Beautiful Curse by Jen McConnel Review and Blog Tour

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Today I’m taking part in the BEAUTIFUL CURSE blog tour hosted by YA Bound Book Tours. I’ve gotten the chance to read and review Jen McConnel’s great take on one of my favorite myths – Cupid and Psyche.

The Review

Beautiful CurseTitle: Beautiful Curse

Author: Jen McConnel

Publisher: Swoon Romance

Publication Date: December 2014

Genre: YA Fantasy

Book Summary (from Goodreads)

Sixteen-year-old Mya Jones is cursed.

She is, hands down, the most beautiful creature on earth. But beauty can wound, and Mya finds herself reviled and shunned by her peers. If there is even a chance that she could start over, Mya longs to take it, no matter the risks.

So when the strange Mr. Merk offers her a new life away from home, Mya is hesitant but hopeful. Only she didn’t count on the mysterious Ross, or her feelings for him.

BEAUTIFUL CURSE is a contemporary retelling of the myth of Psyche and Cupid.


If you’re a retelling fan, this is a great book for you to read! I love the Eros and Psyche myth (also related to my love of East of the Sun and West of the Moon) so this was a no brainer when I saw the chance to sign up for the blog tour and review.

The book focuses on Mya, who wakes up her first day of her junior year of high school and is suddenly freakishly gorgeous. You’d think that would make high school fantastic, but it doesn’t. The boys all want to…well, you know… and the girls hate her. Even the teachers seem to despise her, with a few exceptions (and I love the way McConnel sorts out the teachers so a few are immune to her “charms.”

She is dealing with a lot of family drama as well, and believes her beauty may be the cause of it. Just when she thinks things can’t get worse, she finds out she’s been chosen for a special school, and that’s where things get into the retelling more seriously. The palace and its occupants are quite well done and very intriguing. If anything, my complaint is that we don’t see enough of it and Mya’s time with her teachers and servants.

Ross, despite not seeing him at all, is an interesting and warm character, though he does sometimes act far older than a man you’d expect Mya to be interested in. While the romance here is sweet, it is also my only complaint with the book. Mya and Ross suffer from insta-love (IMO) and I really wanted to see their interactions and see how they could have fallen in love with words and tones of voice and such. Instead, she’s got a crush on him after meeting him only twice.

Once Mya breaks her promise not to look on him, she seeks out help and must perform some impossible feats. I love where the author has Mya meet Aphrodite, and I enjoyed their interplay. In some ways, I found the tasks too easy to perform, but they made sense with the story and the character.

Mya is a well-drawn character, as are all the supporting cast. The author has done a great job of creating a believable world for these characters to inhabit, as well as a great underlying and subtle message, and I actually liked the bittersweet undertone to the ending. If you like retellings, definitely pick this one up!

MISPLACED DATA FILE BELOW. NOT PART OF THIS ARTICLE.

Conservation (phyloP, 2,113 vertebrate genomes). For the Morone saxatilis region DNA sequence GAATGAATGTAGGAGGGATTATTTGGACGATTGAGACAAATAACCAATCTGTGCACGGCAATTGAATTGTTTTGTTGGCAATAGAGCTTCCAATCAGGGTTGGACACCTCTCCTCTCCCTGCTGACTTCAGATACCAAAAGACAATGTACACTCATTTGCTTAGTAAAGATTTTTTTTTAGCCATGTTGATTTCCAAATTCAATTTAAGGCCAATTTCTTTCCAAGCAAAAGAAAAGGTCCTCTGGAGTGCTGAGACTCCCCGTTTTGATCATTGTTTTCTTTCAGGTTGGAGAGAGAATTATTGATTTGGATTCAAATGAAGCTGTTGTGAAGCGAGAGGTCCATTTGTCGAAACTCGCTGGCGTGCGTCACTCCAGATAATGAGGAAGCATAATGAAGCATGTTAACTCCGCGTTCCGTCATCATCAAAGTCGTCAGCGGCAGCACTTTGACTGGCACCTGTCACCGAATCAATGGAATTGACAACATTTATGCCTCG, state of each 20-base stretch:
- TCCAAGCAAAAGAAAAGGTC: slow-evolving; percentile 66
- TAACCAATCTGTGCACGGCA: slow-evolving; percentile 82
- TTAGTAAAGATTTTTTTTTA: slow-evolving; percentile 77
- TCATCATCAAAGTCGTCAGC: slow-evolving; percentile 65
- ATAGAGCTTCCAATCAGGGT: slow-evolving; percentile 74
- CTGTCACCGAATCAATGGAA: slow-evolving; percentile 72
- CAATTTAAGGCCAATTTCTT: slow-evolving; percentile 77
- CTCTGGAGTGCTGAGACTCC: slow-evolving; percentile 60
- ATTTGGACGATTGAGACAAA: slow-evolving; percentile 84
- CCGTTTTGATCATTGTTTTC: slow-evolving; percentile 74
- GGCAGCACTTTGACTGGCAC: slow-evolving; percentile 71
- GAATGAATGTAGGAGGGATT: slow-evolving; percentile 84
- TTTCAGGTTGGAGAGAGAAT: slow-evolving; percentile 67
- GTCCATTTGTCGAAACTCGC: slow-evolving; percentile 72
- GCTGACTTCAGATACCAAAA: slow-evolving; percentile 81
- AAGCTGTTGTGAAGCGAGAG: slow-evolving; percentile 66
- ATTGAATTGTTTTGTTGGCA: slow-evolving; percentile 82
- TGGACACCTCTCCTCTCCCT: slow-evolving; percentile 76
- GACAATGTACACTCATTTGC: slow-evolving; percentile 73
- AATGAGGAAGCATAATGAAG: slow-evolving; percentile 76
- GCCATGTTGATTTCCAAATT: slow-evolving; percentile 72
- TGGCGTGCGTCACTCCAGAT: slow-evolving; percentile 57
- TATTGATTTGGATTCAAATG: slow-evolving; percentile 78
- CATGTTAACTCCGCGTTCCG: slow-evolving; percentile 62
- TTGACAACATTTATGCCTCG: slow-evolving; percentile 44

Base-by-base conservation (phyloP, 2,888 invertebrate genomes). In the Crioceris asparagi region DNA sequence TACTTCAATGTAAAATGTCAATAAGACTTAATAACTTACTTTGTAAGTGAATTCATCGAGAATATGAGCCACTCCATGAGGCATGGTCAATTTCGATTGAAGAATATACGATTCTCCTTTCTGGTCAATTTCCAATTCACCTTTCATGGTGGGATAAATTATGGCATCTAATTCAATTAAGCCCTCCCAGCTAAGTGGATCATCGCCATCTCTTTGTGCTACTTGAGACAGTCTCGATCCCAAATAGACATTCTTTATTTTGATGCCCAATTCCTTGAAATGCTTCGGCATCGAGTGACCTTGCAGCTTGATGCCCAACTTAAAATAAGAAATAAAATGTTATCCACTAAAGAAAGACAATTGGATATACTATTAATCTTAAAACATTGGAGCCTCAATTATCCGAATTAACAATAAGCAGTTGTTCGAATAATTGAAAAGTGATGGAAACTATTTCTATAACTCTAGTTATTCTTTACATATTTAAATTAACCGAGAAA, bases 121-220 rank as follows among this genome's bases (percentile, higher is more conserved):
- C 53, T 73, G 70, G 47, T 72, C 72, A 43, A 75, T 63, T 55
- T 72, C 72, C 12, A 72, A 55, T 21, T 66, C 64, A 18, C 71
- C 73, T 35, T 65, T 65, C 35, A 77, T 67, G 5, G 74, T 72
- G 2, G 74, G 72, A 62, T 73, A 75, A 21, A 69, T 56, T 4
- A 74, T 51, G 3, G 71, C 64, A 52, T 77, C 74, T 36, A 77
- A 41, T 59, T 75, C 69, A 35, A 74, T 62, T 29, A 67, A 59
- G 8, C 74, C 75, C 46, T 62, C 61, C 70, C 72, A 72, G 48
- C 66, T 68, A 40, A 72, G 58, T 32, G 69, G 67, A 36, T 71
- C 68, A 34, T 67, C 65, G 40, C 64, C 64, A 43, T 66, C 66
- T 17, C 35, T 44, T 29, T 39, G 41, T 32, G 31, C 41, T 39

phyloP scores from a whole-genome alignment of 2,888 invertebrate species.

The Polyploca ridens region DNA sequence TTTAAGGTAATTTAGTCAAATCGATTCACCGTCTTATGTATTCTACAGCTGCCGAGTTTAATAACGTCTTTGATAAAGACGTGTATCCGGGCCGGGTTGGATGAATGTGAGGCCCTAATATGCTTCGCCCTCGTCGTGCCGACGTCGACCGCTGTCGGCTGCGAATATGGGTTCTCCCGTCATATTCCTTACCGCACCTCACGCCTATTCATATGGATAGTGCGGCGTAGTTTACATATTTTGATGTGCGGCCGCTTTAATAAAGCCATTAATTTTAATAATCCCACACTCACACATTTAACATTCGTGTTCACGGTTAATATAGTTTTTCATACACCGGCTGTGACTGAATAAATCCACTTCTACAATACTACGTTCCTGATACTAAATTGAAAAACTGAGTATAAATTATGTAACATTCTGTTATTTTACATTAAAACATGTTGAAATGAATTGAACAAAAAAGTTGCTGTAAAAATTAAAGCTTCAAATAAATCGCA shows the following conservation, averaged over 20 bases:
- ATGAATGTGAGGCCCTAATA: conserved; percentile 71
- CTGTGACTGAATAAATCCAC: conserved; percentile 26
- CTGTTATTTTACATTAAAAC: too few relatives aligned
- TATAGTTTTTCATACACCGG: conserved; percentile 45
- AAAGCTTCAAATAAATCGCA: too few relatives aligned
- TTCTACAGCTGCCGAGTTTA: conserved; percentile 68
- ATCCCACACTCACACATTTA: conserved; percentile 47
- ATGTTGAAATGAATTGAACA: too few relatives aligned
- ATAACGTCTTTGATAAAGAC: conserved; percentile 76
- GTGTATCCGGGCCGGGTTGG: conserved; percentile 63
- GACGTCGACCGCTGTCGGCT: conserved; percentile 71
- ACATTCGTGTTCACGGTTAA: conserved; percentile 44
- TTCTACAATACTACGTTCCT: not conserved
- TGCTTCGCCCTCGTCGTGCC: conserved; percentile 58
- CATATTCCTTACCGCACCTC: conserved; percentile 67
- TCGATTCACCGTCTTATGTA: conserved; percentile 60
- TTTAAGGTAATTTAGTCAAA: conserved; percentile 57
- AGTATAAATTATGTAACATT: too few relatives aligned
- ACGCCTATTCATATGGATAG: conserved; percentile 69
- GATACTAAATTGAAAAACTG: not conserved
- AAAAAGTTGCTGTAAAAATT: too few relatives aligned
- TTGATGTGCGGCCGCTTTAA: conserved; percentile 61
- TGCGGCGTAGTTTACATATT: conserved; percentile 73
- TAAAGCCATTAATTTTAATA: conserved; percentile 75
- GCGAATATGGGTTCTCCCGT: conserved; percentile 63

Where to Find the Book



Book was provided by the publisher in exchange for an honest review.



About the Author

jen mcconnelJen McConnel first began writing poetry as a child. Since then, her words have appeared in a variety of magazines and journals, including Sagewoman, PanGaia, and The Storyteller (where she won the people’s choice 3rd place award for her poem, “Luna”).

She is also a former reviewer for Voices of Youth Advocates (VOYA), and proud member of SCBWINCWN, and SCWW.

A Michigander by birth, she now lives and writes in the beautiful state of North Carolina. A graduate of Western Michigan University, she also holds a MS in Library Science from Clarion University of Pennsylvania. When she isn’t crafting worlds of fiction, she teaches college writing composition and yoga.

Once upon a time, she was a middle school teacher, a librarian, and a bookseller, but those are stories for another time.

Author Links:




Thorn by Intisar Khanani

20558124Title: Thorn

Author: Intisar Khanani

Publisher: Self Published

Publication Date: May 2012

Pages: 246

Genre: YA Fantasy

Book Summary (from Goodreads)

For Princess Alyrra, choice is a luxury she’s never had … until she’s betrayed.

Princess Alyrra has never enjoyed the security or power of her rank. Between her family’s cruelty and the court’s contempt, she has spent her life in the shadows. Forced to marry a powerful foreign prince, Alyrra embarks on a journey to meet her betrothed with little hope for a better future.

But powerful men have powerful enemies–and now, so does Alyrra. Betrayed during a magical attack, her identity is switched with another woman’s, giving Alyrra the first choice she’s ever had: to start a new life for herself or fight for a prince she’s never met. But Alyrra soon finds that Prince Kestrin is not at all what she expected. While walking away will cost Kestrin his life, returning to the court may cost Alyrra her own. As Alyrra is coming to realize, sometime the hardest choice means learning to trust herself.